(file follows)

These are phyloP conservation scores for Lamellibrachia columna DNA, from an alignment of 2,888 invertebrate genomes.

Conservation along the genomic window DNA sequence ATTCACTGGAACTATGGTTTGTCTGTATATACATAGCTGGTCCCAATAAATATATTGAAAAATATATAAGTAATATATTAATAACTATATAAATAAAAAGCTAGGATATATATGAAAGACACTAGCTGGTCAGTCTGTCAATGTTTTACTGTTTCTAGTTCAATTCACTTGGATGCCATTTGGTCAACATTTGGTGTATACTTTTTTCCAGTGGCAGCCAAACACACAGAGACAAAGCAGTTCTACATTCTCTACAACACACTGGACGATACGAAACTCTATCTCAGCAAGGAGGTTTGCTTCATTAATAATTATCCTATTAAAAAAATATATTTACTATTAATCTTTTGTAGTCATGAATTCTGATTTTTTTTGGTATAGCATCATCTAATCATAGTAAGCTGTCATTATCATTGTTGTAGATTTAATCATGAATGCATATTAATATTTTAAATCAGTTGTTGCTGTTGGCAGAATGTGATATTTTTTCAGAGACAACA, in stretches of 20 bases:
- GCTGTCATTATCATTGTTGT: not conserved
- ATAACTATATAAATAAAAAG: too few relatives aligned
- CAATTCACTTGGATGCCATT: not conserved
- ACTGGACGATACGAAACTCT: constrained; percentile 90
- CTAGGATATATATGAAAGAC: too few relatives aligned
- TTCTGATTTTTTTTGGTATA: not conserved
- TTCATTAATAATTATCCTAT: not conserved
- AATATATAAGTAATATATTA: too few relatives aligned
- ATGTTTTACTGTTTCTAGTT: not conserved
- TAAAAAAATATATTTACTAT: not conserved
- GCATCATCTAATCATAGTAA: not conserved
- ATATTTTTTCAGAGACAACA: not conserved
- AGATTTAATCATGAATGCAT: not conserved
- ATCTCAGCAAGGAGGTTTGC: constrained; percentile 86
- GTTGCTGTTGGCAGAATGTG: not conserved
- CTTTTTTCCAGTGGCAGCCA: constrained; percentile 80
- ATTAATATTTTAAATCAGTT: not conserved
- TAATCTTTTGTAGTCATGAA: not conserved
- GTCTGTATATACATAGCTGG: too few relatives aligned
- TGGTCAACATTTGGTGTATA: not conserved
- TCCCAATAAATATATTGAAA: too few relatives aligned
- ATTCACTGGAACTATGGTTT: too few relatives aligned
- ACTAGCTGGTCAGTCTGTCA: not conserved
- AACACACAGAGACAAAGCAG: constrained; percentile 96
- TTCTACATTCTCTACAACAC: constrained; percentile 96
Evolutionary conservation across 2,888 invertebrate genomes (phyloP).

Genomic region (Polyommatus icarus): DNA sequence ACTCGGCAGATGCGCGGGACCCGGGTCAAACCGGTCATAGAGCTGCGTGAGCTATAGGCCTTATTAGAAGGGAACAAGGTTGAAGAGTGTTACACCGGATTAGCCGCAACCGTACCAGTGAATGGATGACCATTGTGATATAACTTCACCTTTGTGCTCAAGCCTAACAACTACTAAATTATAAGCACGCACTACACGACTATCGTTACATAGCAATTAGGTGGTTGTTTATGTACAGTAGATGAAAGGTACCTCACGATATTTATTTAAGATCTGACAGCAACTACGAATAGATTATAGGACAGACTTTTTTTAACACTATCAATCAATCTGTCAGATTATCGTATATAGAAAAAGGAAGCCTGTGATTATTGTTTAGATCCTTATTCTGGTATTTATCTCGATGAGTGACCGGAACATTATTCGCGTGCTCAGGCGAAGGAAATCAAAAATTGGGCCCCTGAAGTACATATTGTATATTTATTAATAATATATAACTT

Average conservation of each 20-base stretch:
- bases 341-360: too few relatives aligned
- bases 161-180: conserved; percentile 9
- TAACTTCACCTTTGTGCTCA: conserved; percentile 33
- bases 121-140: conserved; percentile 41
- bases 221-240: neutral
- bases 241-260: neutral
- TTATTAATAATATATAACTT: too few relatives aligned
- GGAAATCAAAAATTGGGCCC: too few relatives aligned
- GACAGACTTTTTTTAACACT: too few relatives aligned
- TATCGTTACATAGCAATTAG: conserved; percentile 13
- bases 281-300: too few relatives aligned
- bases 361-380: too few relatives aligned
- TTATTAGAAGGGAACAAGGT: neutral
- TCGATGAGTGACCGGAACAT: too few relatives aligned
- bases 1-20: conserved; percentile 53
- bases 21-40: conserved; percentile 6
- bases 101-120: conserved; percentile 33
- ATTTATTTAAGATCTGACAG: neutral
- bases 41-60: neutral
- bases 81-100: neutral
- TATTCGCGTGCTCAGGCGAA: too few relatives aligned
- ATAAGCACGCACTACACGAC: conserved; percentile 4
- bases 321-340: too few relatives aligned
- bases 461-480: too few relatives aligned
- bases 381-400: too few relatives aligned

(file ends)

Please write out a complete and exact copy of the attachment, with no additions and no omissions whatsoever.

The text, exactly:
These are phyloP conservation scores for Lamellibrachia columna DNA, from an alignment of 2,888 invertebrate genomes.

Conservation along the genomic window DNA sequence ATTCACTGGAACTATGGTTTGTCTGTATATACATAGCTGGTCCCAATAAATATATTGAAAAATATATAAGTAATATATTAATAACTATATAAATAAAAAGCTAGGATATATATGAAAGACACTAGCTGGTCAGTCTGTCAATGTTTTACTGTTTCTAGTTCAATTCACTTGGATGCCATTTGGTCAACATTTGGTGTATACTTTTTTCCAGTGGCAGCCAAACACACAGAGACAAAGCAGTTCTACATTCTCTACAACACACTGGACGATACGAAACTCTATCTCAGCAAGGAGGTTTGCTTCATTAATAATTATCCTATTAAAAAAATATATTTACTATTAATCTTTTGTAGTCATGAATTCTGATTTTTTTTGGTATAGCATCATCTAATCATAGTAAGCTGTCATTATCATTGTTGTAGATTTAATCATGAATGCATATTAATATTTTAAATCAGTTGTTGCTGTTGGCAGAATGTGATATTTTTTCAGAGACAACA, in stretches of 20 bases:
- GCTGTCATTATCATTGTTGT: not conserved
- ATAACTATATAAATAAAAAG: too few relatives aligned
- CAATTCACTTGGATGCCATT: not conserved
- ACTGGACGATACGAAACTCT: constrained; percentile 90
- CTAGGATATATATGAAAGAC: too few relatives aligned
- TTCTGATTTTTTTTGGTATA: not conserved
- TTCATTAATAATTATCCTAT: not conserved
- AATATATAAGTAATATATTA: too few relatives aligned
- ATGTTTTACTGTTTCTAGTT: not conserved
- TAAAAAAATATATTTACTAT: not conserved
- GCATCATCTAATCATAGTAA: not conserved
- ATATTTTTTCAGAGACAACA: not conserved
- AGATTTAATCATGAATGCAT: not conserved
- ATCTCAGCAAGGAGGTTTGC: constrained; percentile 86
- GTTGCTGTTGGCAGAATGTG: not conserved
- CTTTTTTCCAGTGGCAGCCA: constrained; percentile 80
- ATTAATATTTTAAATCAGTT: not conserved
- TAATCTTTTGTAGTCATGAA: not conserved
- GTCTGTATATACATAGCTGG: too few relatives aligned
- TGGTCAACATTTGGTGTATA: not conserved
- TCCCAATAAATATATTGAAA: too few relatives aligned
- ATTCACTGGAACTATGGTTT: too few relatives aligned
- ACTAGCTGGTCAGTCTGTCA: not conserved
- AACACACAGAGACAAAGCAG: constrained; percentile 96
- TTCTACATTCTCTACAACAC: constrained; percentile 96
Evolutionary conservation across 2,888 invertebrate genomes (phyloP).

Genomic region (Polyommatus icarus): DNA sequence ACTCGGCAGATGCGCGGGACCCGGGTCAAACCGGTCATAGAGCTGCGTGAGCTATAGGCCTTATTAGAAGGGAACAAGGTTGAAGAGTGTTACACCGGATTAGCCGCAACCGTACCAGTGAATGGATGACCATTGTGATATAACTTCACCTTTGTGCTCAAGCCTAACAACTACTAAATTATAAGCACGCACTACACGACTATCGTTACATAGCAATTAGGTGGTTGTTTATGTACAGTAGATGAAAGGTACCTCACGATATTTATTTAAGATCTGACAGCAACTACGAATAGATTATAGGACAGACTTTTTTTAACACTATCAATCAATCTGTCAGATTATCGTATATAGAAAAAGGAAGCCTGTGATTATTGTTTAGATCCTTATTCTGGTATTTATCTCGATGAGTGACCGGAACATTATTCGCGTGCTCAGGCGAAGGAAATCAAAAATTGGGCCCCTGAAGTACATATTGTATATTTATTAATAATATATAACTT

Average conservation of each 20-base stretch:
- bases 341-360: too few relatives aligned
- bases 161-180: conserved; percentile 9
- TAACTTCACCTTTGTGCTCA: conserved; percentile 33
- bases 121-140: conserved; percentile 41
- bases 221-240: neutral
- bases 241-260: neutral
- TTATTAATAATATATAACTT: too few relatives aligned
- GGAAATCAAAAATTGGGCCC: too few relatives aligned
- GACAGACTTTTTTTAACACT: too few relatives aligned
- TATCGTTACATAGCAATTAG: conserved; percentile 13
- bases 281-300: too few relatives aligned
- bases 361-380: too few relatives aligned
- TTATTAGAAGGGAACAAGGT: neutral
- TCGATGAGTGACCGGAACAT: too few relatives aligned
- bases 1-20: conserved; percentile 53
- bases 21-40: conserved; percentile 6
- bases 101-120: conserved; percentile 33
- ATTTATTTAAGATCTGACAG: neutral
- bases 41-60: neutral
- bases 81-100: neutral
- TATTCGCGTGCTCAGGCGAA: too few relatives aligned
- ATAAGCACGCACTACACGAC: conserved; percentile 4
- bases 321-340: too few relatives aligned
- bases 461-480: too few relatives aligned
- bases 381-400: too few relatives aligned